In the 21st century, the debate about privacy is in the forefront. Since the U.S government asked Apple to hack into their security ecosystem to gain access to terrorist Syed Farook?s Iphone 5c, the debate has spilled across to other parts of the world.
Under a new proposed law in the United Kingdom, intelligence agencies in the United Kingdom will be able to hack into people?s mobiles, tablets and all other networking devices. It remains to be seen if this law, which promotes atavistic practices of government surveillance, will pass and become the new status quo. For the sake of our privacy, you should be hoping it does not pass.
Recently, in a conference titled ?Blueprint for Democracy?, anti-establishment crusader Edward Snowden said, ?The FBI says Apple has the ?exclusive technical means? to unlock the phone,? Snowden said. ?Respectfully, that?s bullshit.?
Gradually, the issue has been gaining more ground in the press with tech giants and the press alike coming together and supporting the cause for ?privacy? in the 21st century. On the other hand, FBI director James Comey has talked about how encryption can be misused by terrorists to pursue dark motives. The legal battle between Apple and the FBI, however, is fast turning into a game of chess, with both parties trying to outdo one another.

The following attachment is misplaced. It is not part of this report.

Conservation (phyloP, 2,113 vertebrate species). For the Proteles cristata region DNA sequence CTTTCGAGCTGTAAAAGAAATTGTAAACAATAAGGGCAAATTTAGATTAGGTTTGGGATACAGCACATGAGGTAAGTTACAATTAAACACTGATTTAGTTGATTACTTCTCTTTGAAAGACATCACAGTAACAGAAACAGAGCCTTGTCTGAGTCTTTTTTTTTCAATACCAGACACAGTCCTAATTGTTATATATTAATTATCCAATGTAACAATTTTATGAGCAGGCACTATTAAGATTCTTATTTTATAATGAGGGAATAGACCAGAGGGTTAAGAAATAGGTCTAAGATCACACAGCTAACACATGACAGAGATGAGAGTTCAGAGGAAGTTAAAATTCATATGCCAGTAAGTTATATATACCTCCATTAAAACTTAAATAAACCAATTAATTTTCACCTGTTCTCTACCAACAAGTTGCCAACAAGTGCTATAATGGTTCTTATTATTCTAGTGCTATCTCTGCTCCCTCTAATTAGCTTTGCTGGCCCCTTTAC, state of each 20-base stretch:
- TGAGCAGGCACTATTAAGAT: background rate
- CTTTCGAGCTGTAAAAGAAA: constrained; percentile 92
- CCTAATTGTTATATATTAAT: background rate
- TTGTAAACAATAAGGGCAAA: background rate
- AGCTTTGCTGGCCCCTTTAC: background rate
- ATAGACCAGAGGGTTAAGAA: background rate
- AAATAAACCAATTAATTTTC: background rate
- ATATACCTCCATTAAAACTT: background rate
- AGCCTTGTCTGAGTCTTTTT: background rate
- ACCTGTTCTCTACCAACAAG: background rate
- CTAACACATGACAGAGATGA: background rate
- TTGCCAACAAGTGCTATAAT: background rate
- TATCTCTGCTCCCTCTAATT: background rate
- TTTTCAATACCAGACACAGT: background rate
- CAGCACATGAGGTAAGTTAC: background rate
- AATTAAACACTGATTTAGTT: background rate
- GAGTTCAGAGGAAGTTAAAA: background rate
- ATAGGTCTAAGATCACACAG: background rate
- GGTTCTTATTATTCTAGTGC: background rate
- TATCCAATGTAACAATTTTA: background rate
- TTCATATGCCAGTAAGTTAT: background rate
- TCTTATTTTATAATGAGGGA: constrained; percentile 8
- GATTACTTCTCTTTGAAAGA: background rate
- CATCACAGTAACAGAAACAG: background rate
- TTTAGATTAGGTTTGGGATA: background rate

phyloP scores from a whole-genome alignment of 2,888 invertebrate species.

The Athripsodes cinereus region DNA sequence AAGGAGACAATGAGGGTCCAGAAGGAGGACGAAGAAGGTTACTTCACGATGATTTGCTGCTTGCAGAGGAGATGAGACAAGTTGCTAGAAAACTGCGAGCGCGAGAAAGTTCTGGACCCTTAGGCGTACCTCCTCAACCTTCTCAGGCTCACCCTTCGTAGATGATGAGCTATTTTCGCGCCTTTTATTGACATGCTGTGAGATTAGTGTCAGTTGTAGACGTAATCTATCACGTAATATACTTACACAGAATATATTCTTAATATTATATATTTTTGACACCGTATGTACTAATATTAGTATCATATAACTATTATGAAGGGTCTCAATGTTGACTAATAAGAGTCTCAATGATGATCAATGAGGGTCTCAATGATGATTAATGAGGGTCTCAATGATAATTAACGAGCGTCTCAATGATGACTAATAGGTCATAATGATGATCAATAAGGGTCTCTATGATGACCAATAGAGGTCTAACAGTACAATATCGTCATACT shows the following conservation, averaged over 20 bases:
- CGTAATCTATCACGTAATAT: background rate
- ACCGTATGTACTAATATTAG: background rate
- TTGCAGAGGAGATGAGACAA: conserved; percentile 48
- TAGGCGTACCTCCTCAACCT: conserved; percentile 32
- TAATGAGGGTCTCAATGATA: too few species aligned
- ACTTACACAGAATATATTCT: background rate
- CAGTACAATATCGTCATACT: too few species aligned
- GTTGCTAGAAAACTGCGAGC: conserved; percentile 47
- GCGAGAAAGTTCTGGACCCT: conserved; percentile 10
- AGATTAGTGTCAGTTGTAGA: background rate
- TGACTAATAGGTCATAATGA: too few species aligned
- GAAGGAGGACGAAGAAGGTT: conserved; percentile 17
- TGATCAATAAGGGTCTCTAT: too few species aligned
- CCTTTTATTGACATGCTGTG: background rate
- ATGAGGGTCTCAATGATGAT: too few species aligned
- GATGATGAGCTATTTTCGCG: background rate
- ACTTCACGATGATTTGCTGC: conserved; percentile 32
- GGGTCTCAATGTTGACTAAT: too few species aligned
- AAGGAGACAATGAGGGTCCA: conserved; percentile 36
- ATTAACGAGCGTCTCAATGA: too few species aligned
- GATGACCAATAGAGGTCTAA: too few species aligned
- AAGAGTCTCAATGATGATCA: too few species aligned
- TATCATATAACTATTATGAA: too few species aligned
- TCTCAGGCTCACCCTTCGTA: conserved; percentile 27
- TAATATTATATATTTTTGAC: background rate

It remains to be seen what kind of compromise the FBI and Apple reach, if they manage to compromise at all. As it stands, there is a real threat of the FBI simply bypassing Apple?s stand through the DOJ?s order and gaining access to iOS source code.
This debate should matter to one and all worried about their privacy in the 21st century. In the democratic world, privacy is not seen as a gift but a right of the citizen. If the FBI does win and gain access to a software capable of hacking into iPhone devices, then not many will vouch for the FBI using the software for only this instance. It will essentially allow the government to monitor and spy on every citizen with an iPhone. The debate has already crossed the Atlantic and is a major issue in the UK now, so it wouldn?t be outlandish to wonder if sweeping atavistic reforms are all set to infringe on the user?s privacy world over.